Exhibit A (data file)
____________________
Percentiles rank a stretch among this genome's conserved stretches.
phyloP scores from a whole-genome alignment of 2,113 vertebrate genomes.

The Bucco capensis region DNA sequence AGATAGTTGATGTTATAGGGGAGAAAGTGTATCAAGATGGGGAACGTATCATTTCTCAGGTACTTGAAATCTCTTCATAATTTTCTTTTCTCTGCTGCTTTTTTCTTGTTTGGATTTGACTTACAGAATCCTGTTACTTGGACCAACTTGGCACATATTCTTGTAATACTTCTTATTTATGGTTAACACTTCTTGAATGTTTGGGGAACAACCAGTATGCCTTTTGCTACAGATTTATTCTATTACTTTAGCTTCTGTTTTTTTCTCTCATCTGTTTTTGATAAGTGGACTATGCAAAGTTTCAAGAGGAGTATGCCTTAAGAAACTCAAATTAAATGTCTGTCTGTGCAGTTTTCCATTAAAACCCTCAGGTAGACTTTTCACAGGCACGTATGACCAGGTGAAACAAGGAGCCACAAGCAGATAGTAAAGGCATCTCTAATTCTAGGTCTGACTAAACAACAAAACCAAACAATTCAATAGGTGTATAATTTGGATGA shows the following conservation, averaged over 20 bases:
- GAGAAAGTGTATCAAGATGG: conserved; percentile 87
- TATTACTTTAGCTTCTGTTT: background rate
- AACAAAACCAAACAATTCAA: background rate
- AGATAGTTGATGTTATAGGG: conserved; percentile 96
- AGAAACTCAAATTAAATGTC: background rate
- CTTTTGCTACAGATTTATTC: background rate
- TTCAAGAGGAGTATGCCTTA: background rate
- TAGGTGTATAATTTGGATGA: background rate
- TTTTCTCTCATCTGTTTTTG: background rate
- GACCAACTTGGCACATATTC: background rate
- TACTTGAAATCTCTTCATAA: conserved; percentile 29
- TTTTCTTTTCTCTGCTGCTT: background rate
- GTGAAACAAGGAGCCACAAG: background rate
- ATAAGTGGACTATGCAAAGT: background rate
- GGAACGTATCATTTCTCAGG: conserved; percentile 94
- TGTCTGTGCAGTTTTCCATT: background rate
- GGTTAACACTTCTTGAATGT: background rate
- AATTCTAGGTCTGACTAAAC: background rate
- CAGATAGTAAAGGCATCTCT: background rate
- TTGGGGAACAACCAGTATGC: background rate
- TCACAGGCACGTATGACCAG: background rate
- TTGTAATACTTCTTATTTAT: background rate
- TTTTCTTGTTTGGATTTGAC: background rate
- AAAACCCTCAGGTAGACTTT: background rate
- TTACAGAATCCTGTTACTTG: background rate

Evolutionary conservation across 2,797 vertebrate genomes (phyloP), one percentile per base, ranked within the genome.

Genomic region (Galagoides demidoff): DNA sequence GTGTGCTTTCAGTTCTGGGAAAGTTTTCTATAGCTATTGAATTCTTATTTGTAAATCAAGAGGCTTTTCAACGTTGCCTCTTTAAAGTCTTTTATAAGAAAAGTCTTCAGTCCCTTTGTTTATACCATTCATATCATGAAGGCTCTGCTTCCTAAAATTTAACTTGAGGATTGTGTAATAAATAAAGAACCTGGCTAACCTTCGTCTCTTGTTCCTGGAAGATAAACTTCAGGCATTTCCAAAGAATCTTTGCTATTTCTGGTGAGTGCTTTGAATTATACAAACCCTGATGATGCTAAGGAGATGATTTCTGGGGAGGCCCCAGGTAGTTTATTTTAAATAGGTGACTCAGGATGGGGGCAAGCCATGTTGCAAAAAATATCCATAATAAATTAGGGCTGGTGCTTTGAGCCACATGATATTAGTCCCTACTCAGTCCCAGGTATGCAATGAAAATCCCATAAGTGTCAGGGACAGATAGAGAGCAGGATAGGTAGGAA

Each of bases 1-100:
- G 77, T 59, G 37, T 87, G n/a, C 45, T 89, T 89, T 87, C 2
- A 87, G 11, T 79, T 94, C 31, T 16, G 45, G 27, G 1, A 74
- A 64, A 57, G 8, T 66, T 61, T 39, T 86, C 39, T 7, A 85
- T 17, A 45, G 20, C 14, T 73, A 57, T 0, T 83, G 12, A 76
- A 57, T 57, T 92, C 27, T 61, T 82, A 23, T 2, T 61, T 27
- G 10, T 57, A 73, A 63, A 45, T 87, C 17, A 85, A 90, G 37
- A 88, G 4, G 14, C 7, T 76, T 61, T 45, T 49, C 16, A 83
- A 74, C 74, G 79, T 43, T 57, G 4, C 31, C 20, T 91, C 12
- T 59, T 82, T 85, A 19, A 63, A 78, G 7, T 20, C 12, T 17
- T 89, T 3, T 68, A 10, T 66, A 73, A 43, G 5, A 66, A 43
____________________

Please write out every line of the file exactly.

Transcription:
Percentiles rank a stretch among this genome's conserved stretches.
phyloP scores from a whole-genome alignment of 2,113 vertebrate genomes.

The Bucco capensis region DNA sequence AGATAGTTGATGTTATAGGGGAGAAAGTGTATCAAGATGGGGAACGTATCATTTCTCAGGTACTTGAAATCTCTTCATAATTTTCTTTTCTCTGCTGCTTTTTTCTTGTTTGGATTTGACTTACAGAATCCTGTTACTTGGACCAACTTGGCACATATTCTTGTAATACTTCTTATTTATGGTTAACACTTCTTGAATGTTTGGGGAACAACCAGTATGCCTTTTGCTACAGATTTATTCTATTACTTTAGCTTCTGTTTTTTTCTCTCATCTGTTTTTGATAAGTGGACTATGCAAAGTTTCAAGAGGAGTATGCCTTAAGAAACTCAAATTAAATGTCTGTCTGTGCAGTTTTCCATTAAAACCCTCAGGTAGACTTTTCACAGGCACGTATGACCAGGTGAAACAAGGAGCCACAAGCAGATAGTAAAGGCATCTCTAATTCTAGGTCTGACTAAACAACAAAACCAAACAATTCAATAGGTGTATAATTTGGATGA shows the following conservation, averaged over 20 bases:
- GAGAAAGTGTATCAAGATGG: conserved; percentile 87
- TATTACTTTAGCTTCTGTTT: background rate
- AACAAAACCAAACAATTCAA: background rate
- AGATAGTTGATGTTATAGGG: conserved; percentile 96
- AGAAACTCAAATTAAATGTC: background rate
- CTTTTGCTACAGATTTATTC: background rate
- TTCAAGAGGAGTATGCCTTA: background rate
- TAGGTGTATAATTTGGATGA: background rate
- TTTTCTCTCATCTGTTTTTG: background rate
- GACCAACTTGGCACATATTC: background rate
- TACTTGAAATCTCTTCATAA: conserved; percentile 29
- TTTTCTTTTCTCTGCTGCTT: background rate
- GTGAAACAAGGAGCCACAAG: background rate
- ATAAGTGGACTATGCAAAGT: background rate
- GGAACGTATCATTTCTCAGG: conserved; percentile 94
- TGTCTGTGCAGTTTTCCATT: background rate
- GGTTAACACTTCTTGAATGT: background rate
- AATTCTAGGTCTGACTAAAC: background rate
- CAGATAGTAAAGGCATCTCT: background rate
- TTGGGGAACAACCAGTATGC: background rate
- TCACAGGCACGTATGACCAG: background rate
- TTGTAATACTTCTTATTTAT: background rate
- TTTTCTTGTTTGGATTTGAC: background rate
- AAAACCCTCAGGTAGACTTT: background rate
- TTACAGAATCCTGTTACTTG: background rate

Evolutionary conservation across 2,797 vertebrate genomes (phyloP), one percentile per base, ranked within the genome.

Genomic region (Galagoides demidoff): DNA sequence GTGTGCTTTCAGTTCTGGGAAAGTTTTCTATAGCTATTGAATTCTTATTTGTAAATCAAGAGGCTTTTCAACGTTGCCTCTTTAAAGTCTTTTATAAGAAAAGTCTTCAGTCCCTTTGTTTATACCATTCATATCATGAAGGCTCTGCTTCCTAAAATTTAACTTGAGGATTGTGTAATAAATAAAGAACCTGGCTAACCTTCGTCTCTTGTTCCTGGAAGATAAACTTCAGGCATTTCCAAAGAATCTTTGCTATTTCTGGTGAGTGCTTTGAATTATACAAACCCTGATGATGCTAAGGAGATGATTTCTGGGGAGGCCCCAGGTAGTTTATTTTAAATAGGTGACTCAGGATGGGGGCAAGCCATGTTGCAAAAAATATCCATAATAAATTAGGGCTGGTGCTTTGAGCCACATGATATTAGTCCCTACTCAGTCCCAGGTATGCAATGAAAATCCCATAAGTGTCAGGGACAGATAGAGAGCAGGATAGGTAGGAA

Each of bases 1-100:
- G 77, T 59, G 37, T 87, G n/a, C 45, T 89, T 89, T 87, C 2
- A 87, G 11, T 79, T 94, C 31, T 16, G 45, G 27, G 1, A 74
- A 64, A 57, G 8, T 66, T 61, T 39, T 86, C 39, T 7, A 85
- T 17, A 45, G 20, C 14, T 73, A 57, T 0, T 83, G 12, A 76
- A 57, T 57, T 92, C 27, T 61, T 82, A 23, T 2, T 61, T 27
- G 10, T 57, A 73, A 63, A 45, T 87, C 17, A 85, A 90, G 37
- A 88, G 4, G 14, C 7, T 76, T 61, T 45, T 49, C 16, A 83
- A 74, C 74, G 79, T 43, T 57, G 4, C 31, C 20, T 91, C 12
- T 59, T 82, T 85, A 19, A 63, A 78, G 7, T 20, C 12, T 17
- T 89, T 3, T 68, A 10, T 66, A 73, A 43, G 5, A 66, A 43